This singer’s stratospheric rise is easily the second most endearing musical phenomenon I’ve seen on TikTok in the past few months. (After the Ratatousical, of course. You’re welcome.) And on the back of an official single release and the crushingly inevitable plastic dance remix, the song has now managed to get within a salty old sea dog’s whisker of the UK chart top spot, so I imagine the (Lord help us…) ShantyTok craze will be around a while longer.
Leaving the EDM version well alone (I never thought anything could actually make me wistful for Sham Rock’s ‘Tell Me Ma’…), I find myself questioning a lot of the production decisions here. Let’s remind ourselves what started all this: a Scottish guy singing a folk tune with a certain amount of rough-and-ready charm. It wasn’t ‘produced’, it was unvarnished and authentic. And surely it was his raw energy, voice, and personality that inspired so many TikTok denizens to post their own duets? So why exactly did the producers choose to completely flatten his performance with Auto-Tune? It makes zero sense. And it’s not just overdone, it’s badly done, giving the voice a wholly inappropriate synthetic EDM timbre and sprinkling in tell-tale moments where the pitch-tracking throws a literal wobbly (check out “he” at 1:18 or “days” at 1:43). Yes, I understand that wayward tuning can become a bit grating if you listen to a song repeatedly, but that could have been dealt with so much better in this case.
And, of course, the general air of computerised contrivance goes well beyond just the lead vocal, with those Pentatonix-grade micro-edited BVs and the monotonously sampled guitar-thud percussion track. Not only was none of that actually necessary (you could have edited much more loosely here, and recorded the guitar hits live with a click), but I reckon it’s also actually reduced both the appeal of the song and the relatability and personality of the singer. And if I were Nathan Evans, I’d be especially concerned about the latter, assuming he has any further music-career plans. After all, if the production’s removed all the individuality from your breakthrough hit, then why would fans bother sticking with you specifically? Rather than, say, a younger, prettier, and equally robotised teen folkstress, perhaps with the cynical financial backing of some major label who’ve caught the unmistakeable whiff of a Zeitgeist-powered cash-in opportunity?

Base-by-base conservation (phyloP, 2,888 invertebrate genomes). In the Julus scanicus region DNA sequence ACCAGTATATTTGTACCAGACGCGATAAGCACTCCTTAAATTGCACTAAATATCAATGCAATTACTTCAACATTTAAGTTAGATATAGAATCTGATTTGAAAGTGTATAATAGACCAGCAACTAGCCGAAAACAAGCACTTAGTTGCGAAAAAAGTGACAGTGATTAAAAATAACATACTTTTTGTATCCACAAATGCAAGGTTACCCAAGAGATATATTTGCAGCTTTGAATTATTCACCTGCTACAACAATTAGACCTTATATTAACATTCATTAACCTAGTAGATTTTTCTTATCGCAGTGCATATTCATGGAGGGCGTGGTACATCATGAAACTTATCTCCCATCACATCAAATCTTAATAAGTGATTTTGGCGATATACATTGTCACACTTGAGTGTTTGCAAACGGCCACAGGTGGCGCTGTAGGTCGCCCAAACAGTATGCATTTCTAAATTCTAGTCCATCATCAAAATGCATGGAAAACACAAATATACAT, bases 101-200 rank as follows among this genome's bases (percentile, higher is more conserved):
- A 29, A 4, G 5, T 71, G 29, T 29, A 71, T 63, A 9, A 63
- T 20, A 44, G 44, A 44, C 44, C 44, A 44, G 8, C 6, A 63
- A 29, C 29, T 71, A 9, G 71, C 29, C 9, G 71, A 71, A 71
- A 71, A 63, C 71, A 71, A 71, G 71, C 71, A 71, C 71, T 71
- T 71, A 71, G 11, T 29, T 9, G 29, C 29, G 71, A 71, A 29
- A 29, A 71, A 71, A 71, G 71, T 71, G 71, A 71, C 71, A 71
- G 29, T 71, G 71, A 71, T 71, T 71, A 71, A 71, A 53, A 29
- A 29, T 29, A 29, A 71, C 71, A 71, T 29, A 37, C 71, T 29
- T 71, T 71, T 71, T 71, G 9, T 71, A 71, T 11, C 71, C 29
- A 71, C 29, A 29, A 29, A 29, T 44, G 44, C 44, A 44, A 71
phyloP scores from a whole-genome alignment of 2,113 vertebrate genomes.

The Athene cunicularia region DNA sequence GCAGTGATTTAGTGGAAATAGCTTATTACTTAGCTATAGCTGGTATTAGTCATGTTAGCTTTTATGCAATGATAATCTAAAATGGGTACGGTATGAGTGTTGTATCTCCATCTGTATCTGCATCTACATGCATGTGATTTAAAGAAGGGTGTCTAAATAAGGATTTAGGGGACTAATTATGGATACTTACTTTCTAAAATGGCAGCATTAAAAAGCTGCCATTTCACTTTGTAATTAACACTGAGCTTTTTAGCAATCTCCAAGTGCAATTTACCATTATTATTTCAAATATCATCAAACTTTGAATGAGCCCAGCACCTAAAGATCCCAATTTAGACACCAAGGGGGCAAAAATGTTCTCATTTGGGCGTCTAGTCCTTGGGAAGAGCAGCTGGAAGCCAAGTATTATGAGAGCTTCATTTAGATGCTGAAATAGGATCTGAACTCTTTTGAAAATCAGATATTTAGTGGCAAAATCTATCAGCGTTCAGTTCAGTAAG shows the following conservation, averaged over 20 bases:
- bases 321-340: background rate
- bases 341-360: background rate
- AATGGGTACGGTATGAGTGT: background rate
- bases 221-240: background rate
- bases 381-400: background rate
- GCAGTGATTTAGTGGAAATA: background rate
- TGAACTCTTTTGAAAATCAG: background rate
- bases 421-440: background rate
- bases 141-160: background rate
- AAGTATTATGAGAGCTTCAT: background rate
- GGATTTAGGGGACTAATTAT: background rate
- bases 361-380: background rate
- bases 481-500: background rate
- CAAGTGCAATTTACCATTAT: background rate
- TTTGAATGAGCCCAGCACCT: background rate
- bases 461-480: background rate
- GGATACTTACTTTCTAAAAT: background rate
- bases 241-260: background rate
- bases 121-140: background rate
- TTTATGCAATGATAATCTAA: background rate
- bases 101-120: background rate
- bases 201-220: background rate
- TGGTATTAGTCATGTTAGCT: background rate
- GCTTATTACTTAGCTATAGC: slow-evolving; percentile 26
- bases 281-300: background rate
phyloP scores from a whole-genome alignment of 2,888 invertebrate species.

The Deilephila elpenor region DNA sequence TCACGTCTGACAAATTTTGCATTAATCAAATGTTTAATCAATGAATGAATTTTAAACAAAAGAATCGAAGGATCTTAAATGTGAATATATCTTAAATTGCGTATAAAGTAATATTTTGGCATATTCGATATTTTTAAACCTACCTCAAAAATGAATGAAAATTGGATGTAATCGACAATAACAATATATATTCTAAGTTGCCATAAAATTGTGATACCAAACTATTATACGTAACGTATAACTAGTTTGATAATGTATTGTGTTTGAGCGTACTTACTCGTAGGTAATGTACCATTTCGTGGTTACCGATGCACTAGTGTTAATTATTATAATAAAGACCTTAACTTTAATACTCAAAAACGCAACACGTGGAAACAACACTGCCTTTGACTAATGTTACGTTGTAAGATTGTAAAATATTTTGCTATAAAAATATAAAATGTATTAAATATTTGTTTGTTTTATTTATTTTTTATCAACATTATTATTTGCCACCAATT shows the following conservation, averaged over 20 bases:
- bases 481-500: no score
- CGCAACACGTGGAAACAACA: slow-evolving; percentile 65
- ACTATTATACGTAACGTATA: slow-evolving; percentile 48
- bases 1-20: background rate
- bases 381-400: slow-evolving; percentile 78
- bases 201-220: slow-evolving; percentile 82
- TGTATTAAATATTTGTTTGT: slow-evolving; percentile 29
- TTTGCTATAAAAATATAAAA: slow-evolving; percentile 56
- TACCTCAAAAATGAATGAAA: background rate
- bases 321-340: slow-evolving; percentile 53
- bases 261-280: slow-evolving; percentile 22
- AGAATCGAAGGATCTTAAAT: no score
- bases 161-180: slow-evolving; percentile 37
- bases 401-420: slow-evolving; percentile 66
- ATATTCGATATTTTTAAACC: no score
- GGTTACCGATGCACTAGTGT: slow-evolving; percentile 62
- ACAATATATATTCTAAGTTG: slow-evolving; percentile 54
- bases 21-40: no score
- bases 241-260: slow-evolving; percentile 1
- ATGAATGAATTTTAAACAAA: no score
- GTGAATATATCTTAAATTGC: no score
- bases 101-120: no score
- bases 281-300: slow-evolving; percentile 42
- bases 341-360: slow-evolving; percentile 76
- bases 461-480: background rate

Be that as it may, the structure of the song itself is worth some scrutiny. It’s basically three rounds of Verse - Chorus - Verse - Chorus - Scat Chorus, and one might argue that some of its success in the charts is owing to this structural novelty, seeing as such stripped-back strophic verse-refrain forms are vanishingly rare in the modern charts these days. (I imagine most contemporary chart producers would have been unable to resist the urge for some kind of Mumford & Sons arrangement ramp-up jamboree!) What I also find interesting is the way the Verse’s A-B-A-C phrase structure kind of ‘rhymes’ with the Chorus’s D-E-D-C phrase pattern, both in terms of the ‘there and back again’ trajectory of the first three phrases, and in terms of the shared descending-scale close. It’s a nice little formula, and it has a lot to recommend it within more mainstream pop and rock formats in fact, given the obvious commercial appeal of repeating a melodic hook at the end of both your verse and your chorus.
One last niggle. Even though I quite like the no-nonsense chord voicings used for the main choruses, I don’t think the two “da-d-da” Scat Choruses (0:43 and 1:33) work nearly as well, largely on account of the bass and melody lines doubling the third of the first-inversion Ab chord (already a bit of a textbook no-no) and then both moving in parallel to the fifth of the second-inversion Eb chord that follows. Now I realise that folk musicians might cheerfully tell me to shove all that classical theory up my “Arrr-harrr!” (to stick with the nautical theme), but I’m not just wincing here in anticipation of some music teacher clipping me round the ear – that section really does sound a bit opaquely-textured and harmonically directionless compared with the song’s main verse and chorus. Perhaps that’s why the producers chose to replace it at the end of the song with a repetition of the main chorus, so as to avoid finishing things off weakly.